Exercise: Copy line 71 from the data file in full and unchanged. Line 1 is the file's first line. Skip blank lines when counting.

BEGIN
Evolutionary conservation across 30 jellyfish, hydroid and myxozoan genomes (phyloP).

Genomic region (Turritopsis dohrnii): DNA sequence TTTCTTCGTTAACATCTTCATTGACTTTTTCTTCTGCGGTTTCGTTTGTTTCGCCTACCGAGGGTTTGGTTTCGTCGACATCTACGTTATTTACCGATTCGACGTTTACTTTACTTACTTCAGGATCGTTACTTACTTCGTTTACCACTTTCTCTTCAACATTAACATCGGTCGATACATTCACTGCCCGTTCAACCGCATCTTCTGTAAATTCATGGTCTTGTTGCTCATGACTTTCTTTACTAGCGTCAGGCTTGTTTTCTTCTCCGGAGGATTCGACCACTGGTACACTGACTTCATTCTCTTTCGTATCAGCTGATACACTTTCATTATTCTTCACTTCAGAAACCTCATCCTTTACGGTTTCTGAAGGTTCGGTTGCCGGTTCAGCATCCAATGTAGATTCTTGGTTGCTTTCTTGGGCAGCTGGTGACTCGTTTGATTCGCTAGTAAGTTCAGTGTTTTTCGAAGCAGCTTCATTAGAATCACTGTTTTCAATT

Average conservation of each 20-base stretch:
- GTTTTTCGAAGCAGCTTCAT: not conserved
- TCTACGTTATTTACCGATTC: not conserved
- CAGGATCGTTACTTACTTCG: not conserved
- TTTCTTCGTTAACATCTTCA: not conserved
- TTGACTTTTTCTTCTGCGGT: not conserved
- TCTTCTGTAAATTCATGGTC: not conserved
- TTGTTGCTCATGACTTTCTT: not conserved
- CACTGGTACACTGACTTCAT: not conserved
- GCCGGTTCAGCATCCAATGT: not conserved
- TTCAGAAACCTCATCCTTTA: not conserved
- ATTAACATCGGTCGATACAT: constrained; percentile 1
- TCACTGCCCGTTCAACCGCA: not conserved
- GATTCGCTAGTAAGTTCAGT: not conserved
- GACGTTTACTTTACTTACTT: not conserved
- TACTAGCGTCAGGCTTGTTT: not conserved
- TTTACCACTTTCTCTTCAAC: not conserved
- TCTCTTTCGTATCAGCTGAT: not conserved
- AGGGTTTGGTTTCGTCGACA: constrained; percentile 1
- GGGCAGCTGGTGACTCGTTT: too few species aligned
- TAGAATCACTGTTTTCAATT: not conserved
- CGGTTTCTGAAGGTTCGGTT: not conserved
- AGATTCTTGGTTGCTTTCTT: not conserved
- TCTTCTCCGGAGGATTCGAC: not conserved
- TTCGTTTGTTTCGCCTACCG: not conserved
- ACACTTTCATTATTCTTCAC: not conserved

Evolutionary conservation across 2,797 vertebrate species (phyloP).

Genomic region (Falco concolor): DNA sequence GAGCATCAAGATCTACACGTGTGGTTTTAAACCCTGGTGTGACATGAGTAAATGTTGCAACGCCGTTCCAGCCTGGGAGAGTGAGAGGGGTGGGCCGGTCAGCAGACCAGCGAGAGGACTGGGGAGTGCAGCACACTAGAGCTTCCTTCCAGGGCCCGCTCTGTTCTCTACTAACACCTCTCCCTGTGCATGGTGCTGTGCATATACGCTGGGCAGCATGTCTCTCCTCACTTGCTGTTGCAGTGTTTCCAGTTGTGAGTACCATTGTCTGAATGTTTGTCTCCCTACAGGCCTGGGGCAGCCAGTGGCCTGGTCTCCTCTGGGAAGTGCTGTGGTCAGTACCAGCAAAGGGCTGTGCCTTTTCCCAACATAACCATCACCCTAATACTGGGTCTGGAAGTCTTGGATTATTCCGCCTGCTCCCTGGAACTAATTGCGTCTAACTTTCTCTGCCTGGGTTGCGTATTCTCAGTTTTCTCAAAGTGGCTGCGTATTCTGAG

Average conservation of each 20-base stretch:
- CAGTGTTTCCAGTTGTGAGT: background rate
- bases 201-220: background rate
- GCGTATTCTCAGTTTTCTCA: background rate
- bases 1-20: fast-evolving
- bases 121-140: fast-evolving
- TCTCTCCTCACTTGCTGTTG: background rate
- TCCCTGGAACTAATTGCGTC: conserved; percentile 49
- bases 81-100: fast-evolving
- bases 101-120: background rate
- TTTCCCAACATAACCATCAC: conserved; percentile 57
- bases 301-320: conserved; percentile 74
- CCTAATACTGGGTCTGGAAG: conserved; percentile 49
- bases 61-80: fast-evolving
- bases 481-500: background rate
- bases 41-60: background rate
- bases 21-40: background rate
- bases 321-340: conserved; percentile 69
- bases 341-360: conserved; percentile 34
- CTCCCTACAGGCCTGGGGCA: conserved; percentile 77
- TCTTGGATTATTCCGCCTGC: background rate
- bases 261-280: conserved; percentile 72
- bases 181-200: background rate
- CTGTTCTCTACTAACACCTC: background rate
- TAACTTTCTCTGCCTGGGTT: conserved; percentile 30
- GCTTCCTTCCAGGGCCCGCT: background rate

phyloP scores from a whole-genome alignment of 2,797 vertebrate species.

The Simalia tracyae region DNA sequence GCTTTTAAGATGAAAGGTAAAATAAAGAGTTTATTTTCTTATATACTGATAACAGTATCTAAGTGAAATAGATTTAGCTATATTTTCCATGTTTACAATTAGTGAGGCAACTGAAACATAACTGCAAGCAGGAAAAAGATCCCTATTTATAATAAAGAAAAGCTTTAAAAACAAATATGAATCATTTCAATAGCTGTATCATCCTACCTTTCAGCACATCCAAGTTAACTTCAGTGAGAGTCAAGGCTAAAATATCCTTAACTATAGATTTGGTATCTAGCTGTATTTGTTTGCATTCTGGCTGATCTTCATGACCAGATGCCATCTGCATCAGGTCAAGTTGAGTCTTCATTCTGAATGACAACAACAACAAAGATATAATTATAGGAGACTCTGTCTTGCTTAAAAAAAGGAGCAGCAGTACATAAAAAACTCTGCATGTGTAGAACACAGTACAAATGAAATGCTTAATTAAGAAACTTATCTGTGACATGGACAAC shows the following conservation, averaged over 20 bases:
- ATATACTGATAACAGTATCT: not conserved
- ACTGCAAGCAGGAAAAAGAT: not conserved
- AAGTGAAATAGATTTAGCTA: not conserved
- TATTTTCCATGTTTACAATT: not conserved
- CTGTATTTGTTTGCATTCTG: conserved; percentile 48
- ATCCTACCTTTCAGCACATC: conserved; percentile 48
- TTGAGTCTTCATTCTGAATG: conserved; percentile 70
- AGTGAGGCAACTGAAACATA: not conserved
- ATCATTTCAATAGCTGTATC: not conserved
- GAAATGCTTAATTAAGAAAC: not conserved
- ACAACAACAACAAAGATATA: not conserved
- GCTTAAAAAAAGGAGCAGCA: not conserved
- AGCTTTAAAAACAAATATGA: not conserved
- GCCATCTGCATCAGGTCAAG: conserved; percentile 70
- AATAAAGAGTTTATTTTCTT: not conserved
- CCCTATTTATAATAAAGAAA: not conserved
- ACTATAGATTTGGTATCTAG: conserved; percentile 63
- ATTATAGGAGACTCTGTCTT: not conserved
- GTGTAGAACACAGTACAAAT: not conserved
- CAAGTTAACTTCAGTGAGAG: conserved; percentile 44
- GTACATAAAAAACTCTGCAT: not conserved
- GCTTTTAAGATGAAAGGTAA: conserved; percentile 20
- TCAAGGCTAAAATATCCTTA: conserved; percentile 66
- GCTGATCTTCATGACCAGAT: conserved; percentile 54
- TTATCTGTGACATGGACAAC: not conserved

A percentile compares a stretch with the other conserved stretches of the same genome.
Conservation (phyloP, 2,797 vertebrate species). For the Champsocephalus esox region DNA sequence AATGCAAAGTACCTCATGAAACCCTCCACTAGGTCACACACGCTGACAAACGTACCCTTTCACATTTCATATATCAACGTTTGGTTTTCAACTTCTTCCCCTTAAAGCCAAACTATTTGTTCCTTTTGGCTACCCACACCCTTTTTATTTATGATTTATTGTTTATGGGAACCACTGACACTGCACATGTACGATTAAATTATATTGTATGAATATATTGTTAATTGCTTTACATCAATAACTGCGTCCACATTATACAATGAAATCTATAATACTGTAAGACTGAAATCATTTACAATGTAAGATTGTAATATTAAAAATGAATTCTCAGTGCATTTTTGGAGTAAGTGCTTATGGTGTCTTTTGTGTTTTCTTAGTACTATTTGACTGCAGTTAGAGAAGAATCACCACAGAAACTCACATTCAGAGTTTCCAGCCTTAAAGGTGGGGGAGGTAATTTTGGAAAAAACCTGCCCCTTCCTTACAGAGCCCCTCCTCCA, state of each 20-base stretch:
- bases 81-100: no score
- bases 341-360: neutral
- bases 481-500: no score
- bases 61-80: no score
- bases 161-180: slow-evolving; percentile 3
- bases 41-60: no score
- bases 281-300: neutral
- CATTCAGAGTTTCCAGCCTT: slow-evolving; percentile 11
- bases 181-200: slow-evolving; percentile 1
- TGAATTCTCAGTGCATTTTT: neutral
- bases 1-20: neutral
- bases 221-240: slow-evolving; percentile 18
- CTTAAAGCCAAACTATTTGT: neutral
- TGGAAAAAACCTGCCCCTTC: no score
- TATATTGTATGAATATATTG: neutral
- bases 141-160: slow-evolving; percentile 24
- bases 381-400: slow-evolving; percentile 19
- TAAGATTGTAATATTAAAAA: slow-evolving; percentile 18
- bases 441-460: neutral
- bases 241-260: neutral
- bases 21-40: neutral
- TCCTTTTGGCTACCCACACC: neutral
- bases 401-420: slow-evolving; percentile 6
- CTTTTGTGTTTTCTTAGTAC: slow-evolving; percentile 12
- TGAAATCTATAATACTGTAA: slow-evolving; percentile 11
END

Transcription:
- AGCTTTAAAAACAAATATGA: not conserved